When Paul writes, “Love endures all things,” he means love perseveres while it awaits the fulfillment of what it hopes and believes to see in the lives of the ones being loved. The Greek word translated as ‘endurance’ is ‘hupomone.” It is a combination of two Greek words, ‘to abide’ and ‘under,’ whatever is required to love someone.

This is especially important when we love a person who is not responding to our loving, positive reinforcement. This quality of loving perseverance equips believers to love and pray for loved ones in their addictions to alcohol, chemical substances, pornography, gambling, eating disorders and the seemingly endless list of compulsive habits.

These ‘chains’ of the evil one can only be broken with supernatural assistance from God, often using, as conduits, those who love with the love of Christ that hopes, believes, and endures all things.

Dick Woodward, from A Prescription for Love


#Faith: What are You?

May 3, 2019

“… He brought Simon to Jesus, who looked at him and said, “You are Simon son of John. You are to be called Cephas (which is translated ‘Peter.’)   (John 1:42)

When Jesus first met Peter, his name was Simon and his life was characterized by instability.  Yet Jesus gave him the nickname “Peter,” which means “rock” andstability.”

In Matthew 16 we have an intriguing interview between Jesus and Peter. Jesus had done the “who are you?” question in reverse. He asked the apostles, “Who do you say that I am?” Peter came up with the right answer. The Lord then said in so many words, “You’re not that smart Peter. That answer really didn’t come from you. It came from My Father.”

In this interview Jesus was telling Peter who and what Peter was, and what he was being called to be. In the Gospels Peter’s life is recorded like an unstable spiritual roller coaster. But after Jesus called Peter a ‘rock’ for three years and after Peter experienced Pentecost, we read in Acts that this unstable man became the rock-like, stable leader of the New Testament Church.

When you read the Gospels and Acts, you realize Jesus was convincing Peter of what he could become because he had come to know Jesus as his Lord and Savior.

Do you hear the voice of the Christ Who lives in your heart trying to give you His answer to this question, “What are you?”

Is Jesus making you know what you can become and do for Him since He has made you a new creation? Is Jesus making you know what He can equip you to become as He is calling you and revealing what He wants you to be and do for him?

Dick Woodward, A Spiritual Compass (p. 71-72)


#Jesus: A Friend of Sinners

April 30, 2019

“When Jesus came by, he looked up at Zacchaeus and called him by name. “Zacchaeus!” He said. “Quick, come down! I must be a guest in your home today.”  (Luke 19:5)

When Jesus came face to face with the greatest sinner in Jericho, He knew him and called him by name. He then invited himself to spend the entire day in the house of His sinner friend. This chapter tells us elsewhere that Jesus was only passing through Jericho. He was extremely popular at this time and His walk through Jericho was like a parade with the sides of the street crowded with people wanting to get a glimpse of the famous Rabbi from Galilee.

We might imagine that the religious leaders would like to have entertained Jesus for lunch. To everyone’s shock and amazement Jesus declares that He will spend His one day in Jericho with the greatest sinner there. Publicans were hated in that day because they collected taxes for the Romans from their fellow Jews.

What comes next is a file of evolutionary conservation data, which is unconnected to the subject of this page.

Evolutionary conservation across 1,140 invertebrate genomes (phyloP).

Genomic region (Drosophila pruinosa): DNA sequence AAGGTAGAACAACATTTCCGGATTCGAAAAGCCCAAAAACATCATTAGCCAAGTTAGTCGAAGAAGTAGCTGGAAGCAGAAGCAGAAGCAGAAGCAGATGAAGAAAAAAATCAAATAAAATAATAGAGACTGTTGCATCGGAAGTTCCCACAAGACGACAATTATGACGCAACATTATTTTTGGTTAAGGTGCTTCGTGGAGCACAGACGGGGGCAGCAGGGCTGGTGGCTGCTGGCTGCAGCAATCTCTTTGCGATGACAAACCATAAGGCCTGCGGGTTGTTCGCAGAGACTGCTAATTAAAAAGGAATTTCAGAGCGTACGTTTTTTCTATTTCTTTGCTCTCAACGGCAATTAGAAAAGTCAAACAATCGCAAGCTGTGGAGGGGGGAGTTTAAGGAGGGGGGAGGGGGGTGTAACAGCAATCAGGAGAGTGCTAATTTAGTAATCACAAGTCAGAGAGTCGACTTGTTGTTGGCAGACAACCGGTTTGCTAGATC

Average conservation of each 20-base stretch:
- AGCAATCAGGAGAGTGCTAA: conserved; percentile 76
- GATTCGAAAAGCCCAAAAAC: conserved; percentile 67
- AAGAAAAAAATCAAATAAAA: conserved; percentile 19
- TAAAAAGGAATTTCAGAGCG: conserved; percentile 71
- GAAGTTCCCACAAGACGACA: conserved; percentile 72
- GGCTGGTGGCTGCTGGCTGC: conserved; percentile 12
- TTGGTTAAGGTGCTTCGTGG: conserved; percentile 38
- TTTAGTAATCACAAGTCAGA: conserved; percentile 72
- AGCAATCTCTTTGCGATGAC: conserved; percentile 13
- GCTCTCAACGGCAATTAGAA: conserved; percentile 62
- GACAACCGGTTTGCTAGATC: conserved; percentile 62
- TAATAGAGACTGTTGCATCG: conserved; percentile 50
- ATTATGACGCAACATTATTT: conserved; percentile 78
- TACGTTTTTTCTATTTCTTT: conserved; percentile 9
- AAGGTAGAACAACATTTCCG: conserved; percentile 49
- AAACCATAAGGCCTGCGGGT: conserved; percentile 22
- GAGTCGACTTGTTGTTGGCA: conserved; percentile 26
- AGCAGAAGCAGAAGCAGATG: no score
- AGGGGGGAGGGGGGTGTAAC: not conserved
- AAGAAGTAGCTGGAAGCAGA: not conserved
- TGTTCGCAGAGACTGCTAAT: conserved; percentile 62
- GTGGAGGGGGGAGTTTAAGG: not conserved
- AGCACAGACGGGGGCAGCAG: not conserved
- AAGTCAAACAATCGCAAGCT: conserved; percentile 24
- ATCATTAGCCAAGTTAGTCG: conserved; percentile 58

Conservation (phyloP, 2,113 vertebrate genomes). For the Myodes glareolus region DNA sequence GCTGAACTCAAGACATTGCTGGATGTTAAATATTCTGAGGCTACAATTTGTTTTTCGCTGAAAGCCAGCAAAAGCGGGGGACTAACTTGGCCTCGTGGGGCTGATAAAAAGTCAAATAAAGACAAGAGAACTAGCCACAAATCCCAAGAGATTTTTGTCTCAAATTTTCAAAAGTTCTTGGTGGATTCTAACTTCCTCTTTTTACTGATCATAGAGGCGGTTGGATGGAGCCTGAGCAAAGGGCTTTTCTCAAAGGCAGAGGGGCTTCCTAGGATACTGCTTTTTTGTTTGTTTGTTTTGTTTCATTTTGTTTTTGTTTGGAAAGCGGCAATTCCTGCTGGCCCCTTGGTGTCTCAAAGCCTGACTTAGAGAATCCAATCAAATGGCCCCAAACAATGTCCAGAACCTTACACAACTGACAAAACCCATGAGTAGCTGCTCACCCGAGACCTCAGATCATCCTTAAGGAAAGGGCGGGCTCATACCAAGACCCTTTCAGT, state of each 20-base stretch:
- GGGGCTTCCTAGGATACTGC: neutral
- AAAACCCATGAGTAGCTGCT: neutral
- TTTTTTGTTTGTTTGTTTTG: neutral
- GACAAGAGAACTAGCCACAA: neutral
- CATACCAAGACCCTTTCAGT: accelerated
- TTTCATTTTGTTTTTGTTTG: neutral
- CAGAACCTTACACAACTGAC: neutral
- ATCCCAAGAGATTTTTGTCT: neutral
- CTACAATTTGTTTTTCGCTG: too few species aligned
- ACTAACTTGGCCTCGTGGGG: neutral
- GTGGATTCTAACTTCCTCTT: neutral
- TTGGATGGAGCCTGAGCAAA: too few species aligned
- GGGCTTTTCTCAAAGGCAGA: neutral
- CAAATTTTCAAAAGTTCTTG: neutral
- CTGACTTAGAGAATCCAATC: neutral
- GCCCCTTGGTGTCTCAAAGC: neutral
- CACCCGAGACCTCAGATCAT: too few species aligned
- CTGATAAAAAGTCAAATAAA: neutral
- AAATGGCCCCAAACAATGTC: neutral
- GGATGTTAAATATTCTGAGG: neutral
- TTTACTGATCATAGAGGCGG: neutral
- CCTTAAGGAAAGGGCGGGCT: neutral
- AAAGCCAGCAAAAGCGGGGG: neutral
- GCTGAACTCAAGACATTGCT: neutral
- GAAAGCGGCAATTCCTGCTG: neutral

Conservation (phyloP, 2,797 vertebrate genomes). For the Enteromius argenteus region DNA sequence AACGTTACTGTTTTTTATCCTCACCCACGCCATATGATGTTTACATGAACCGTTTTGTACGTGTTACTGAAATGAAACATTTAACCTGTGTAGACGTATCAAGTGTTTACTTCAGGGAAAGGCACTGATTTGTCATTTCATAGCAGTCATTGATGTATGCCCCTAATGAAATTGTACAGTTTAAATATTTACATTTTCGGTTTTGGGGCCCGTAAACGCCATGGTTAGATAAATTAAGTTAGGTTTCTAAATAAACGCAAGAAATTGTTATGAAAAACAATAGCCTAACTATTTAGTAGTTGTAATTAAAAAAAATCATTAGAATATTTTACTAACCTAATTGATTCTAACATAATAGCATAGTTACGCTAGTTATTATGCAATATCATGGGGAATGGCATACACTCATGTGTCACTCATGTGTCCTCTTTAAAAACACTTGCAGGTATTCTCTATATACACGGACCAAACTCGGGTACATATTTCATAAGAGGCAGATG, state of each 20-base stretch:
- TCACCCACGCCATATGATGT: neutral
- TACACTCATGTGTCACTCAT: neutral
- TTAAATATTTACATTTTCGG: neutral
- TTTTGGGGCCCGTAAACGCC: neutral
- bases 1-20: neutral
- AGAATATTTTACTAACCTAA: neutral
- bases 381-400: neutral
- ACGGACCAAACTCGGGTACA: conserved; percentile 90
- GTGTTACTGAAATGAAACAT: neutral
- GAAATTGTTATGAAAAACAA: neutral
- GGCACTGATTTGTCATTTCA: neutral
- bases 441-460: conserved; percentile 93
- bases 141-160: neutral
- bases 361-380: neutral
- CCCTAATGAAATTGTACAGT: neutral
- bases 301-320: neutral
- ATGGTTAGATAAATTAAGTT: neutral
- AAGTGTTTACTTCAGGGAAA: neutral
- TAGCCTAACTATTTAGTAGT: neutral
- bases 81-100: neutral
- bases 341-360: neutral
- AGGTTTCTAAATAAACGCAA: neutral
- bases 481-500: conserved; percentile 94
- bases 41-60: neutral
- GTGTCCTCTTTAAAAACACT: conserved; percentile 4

Zacchaeus as chief of the publicans had become very wealthy in that position.

We are told nothing of what Jesus and Zacchaeus discussed that day, but at the end of the day as they come out of the house this sinner announces that he will give half of his money to the poor. And with the other half he will restore 400% of everything he has taken from people unjustly.

One scholar put an interesting spin on this story when he suggested that Zacchaeus was the publican in the previous chapter of Luke who prayed, “God, be merciful to me, a sinner!

Do you know any sinners by name?  Are you a friend of sinners?

Dick Woodward, 01 May 2011


Holy Week: The Absolute Eternal Value

April 16, 2019

“For God so loved the world that he gave his one and only Son, that whoever believes in him shall not perish but have eternal life.” John 3:16

Have you discovered that, to the authors of the four Gospels, Easter is far more important than Christmas? Of the 89 combined Gospel chapters, 4 chapters cover the birth and first 30 years Jesus lived, while 27 chapters cover the last week He lived.

Why is the last week Jesus lived so important?

The obvious answer is during that week Jesus died and was raised from the dead. Have you ever wondered why the apostles changed their day of worship from the Sabbath (seventh) Day to the first day of the week? If you read carefully, they never call Sunday the “Sabbath.” They call it “The Lord’s Day” because that was the day Jesus rose from the dead.  Every Sunday the Church gathers for worship is a celebration of the resurrection of Jesus Christ, because on the first day of the week Jesus demonstrated the absolute eternal value.

This is the greatest and most important eternal value: Jesus Christ died and rose from the dead for our salvation. The Good News is that when Jesus died on the cross, God laid on His only beloved Son all the chastisement we rebellious human beings deserve for our sins. In this way, God exercised His perfect justice while also expressing His perfect love.

The beloved Apostle John points to the cross and says: “Here is love. Not that we love God but that He loved us and sent His Son to be the propitiation for our sins, and not for our sins only, but for the sins of the whole world.” (I John 2:1-2)

Isaiah showed us how to confess this eternal value when he wrote: “All we like sheep have gone astray; we have turned, every one, to his own way; and the Lord has laid on Him the iniquity of us all.” (Isaiah 53:6)

…Do you believe you are included in the first and last ‘all’ of this verse?

Dick Woodward, In Step with Eternal Values